I will forget my nature.

I'm reading Breaking Ground, an account of events in Port Angeles (our new hometown) in 2003, when a Washington Dept. of Transportation project on the PA waterfront unearthed a cemetery of the Lower Elwah Klallam tribe (my husband's new employer). WSDOT hired a consultant before starting the project to determine whether they would be running into any such issues, but the consultant neglected to speak to a single tribal member, many of whom could have told them that the cemetery was there. Somewhat laudably, as soon as the first remains were unearthed, WSDOT began working with the tribe to try to respectfully move remains out of the path of the project, and when that proved impossible they canceled the project--a really astonishing move, in light of US history, and one that probably still rankles local non-Indians (the project would have created a lot of  much-needed jobs and other economic stimuli), although it was also the only humane alternative, to the extent that matters to anyone.

Although my sympathies were with the Indians from the start, I did find it a little hard to empathize initially, I think because I am the recent descendant of recent immigrants, and have never been in a position to view long-dead ancestors as close kin. So I could kind of understand the local whites' POV, at least until I started reading the detailed accounts of tribal members who were working with WSDOT to move the graves having to, for example, pull apart skeletons locked in an embrace, in order to take them from their grave and put the bones in boxes. That's a far cry from some abstraction about the spirits of your ancestors.

But even aside from the desecration of human remains (note that this was not the first time--previous construction on the site, including quite recent utility trenches, had gone on despite the human bones being churned up and used as backfill), I'm finding it really hard to read at times.

I've literally felt nauseous reading a background chapter about the 1855 treaty that the US government obtained to justify taking this land from the tribes, moving them to a reservation, and burning their villages. I wanted to put the book down and try to go back to what I imagine to be the American status quo--a sort of collective willful amnesia about that horror show. It strikes me that we've come a long way in acknowledging American slavery and black apartheid, when you compare it to the denial that is still so rampant regarding Indians. I don't recall learning any of these difficult truths in school. My uber-liberal high school offered an African-American History class as an alternative to the standard US history taught junior year, but in neither curriculum did we take a close look at the "treaties" that still govern US-Indian relations today. At least not that I recall. In fairness, I didn't exactly pay a lot of attention to the curriculum in high school. *cough*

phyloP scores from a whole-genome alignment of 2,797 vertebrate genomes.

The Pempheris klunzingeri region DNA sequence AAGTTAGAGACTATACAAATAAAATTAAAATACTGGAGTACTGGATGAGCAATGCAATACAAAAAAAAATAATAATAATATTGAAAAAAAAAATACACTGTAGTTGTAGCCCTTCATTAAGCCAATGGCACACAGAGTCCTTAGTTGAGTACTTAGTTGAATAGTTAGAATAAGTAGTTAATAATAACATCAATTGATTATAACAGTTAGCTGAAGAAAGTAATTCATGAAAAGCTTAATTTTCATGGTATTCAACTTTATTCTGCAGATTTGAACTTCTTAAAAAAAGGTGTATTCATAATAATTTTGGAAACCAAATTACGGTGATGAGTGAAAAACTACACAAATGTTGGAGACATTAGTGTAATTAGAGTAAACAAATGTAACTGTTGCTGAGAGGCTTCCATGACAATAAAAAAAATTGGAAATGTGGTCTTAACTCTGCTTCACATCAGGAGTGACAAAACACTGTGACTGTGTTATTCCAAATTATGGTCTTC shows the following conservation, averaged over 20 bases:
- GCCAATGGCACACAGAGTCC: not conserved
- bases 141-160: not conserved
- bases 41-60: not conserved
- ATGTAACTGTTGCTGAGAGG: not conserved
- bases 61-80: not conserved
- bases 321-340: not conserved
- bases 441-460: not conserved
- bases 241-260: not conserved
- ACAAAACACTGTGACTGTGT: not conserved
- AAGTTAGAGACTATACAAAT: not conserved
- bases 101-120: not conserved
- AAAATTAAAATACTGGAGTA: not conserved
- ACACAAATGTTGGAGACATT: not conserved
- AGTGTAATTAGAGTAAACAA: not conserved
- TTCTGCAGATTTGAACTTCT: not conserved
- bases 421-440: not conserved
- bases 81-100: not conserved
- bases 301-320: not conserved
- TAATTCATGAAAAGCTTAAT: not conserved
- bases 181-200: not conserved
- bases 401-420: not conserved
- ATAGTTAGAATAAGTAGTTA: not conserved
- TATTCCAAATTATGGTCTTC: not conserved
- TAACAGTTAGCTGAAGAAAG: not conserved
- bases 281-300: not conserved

Maybe it's that I grew up in the Midwest, where it was easier to pretend that Indians are mythical creatures and any skeletons being swept under the rug are not actual skeletons being physically swept. But that's still no excuse. I actually find the willful amnesia more understandable here, where the truth is unmistakably real. It's easier to think about torturing a unicorn than a horse.

And anyway it's not just in the Midwest. Just think of the Charlie Brown Thanksgiving special. It's like a Holocaust denial, but animated and broadcast on network TV. It's crazy. I heard the Wampanoag perspective on Thanksgiving in 2005 (I have spent way too long searching for an online version of the talk I went to by Tobias Vanderhoop without success, very frustrating) and I remember feeling shocked that I'd been lied to repeatedly in school long after we all should have known better. And here I am shocked again by the truth that we would all rather forget.

One thing that strikes me about this is how it must affect Indians, who do not have the luxury of choosing to forget. What is it like to live with those ugly truths, to have them be a part of who you are? I can barely imagine how potentially crippling it would be. In fact I've attempted to write the rest of this paragraph several times and keep rejecting my attempts to imagine and voice what it would be like. I can't. The fact is I've led a blindingly privileged life. It's amazing how easy it is to overlook that.

The book has changed how I view the landscape around me, for the moment. I can't take Nugget down to watch his beloved heavy machinery haul logs around the docks without thinking of the ancient village on its wide beach, buried somewhere under our feet.

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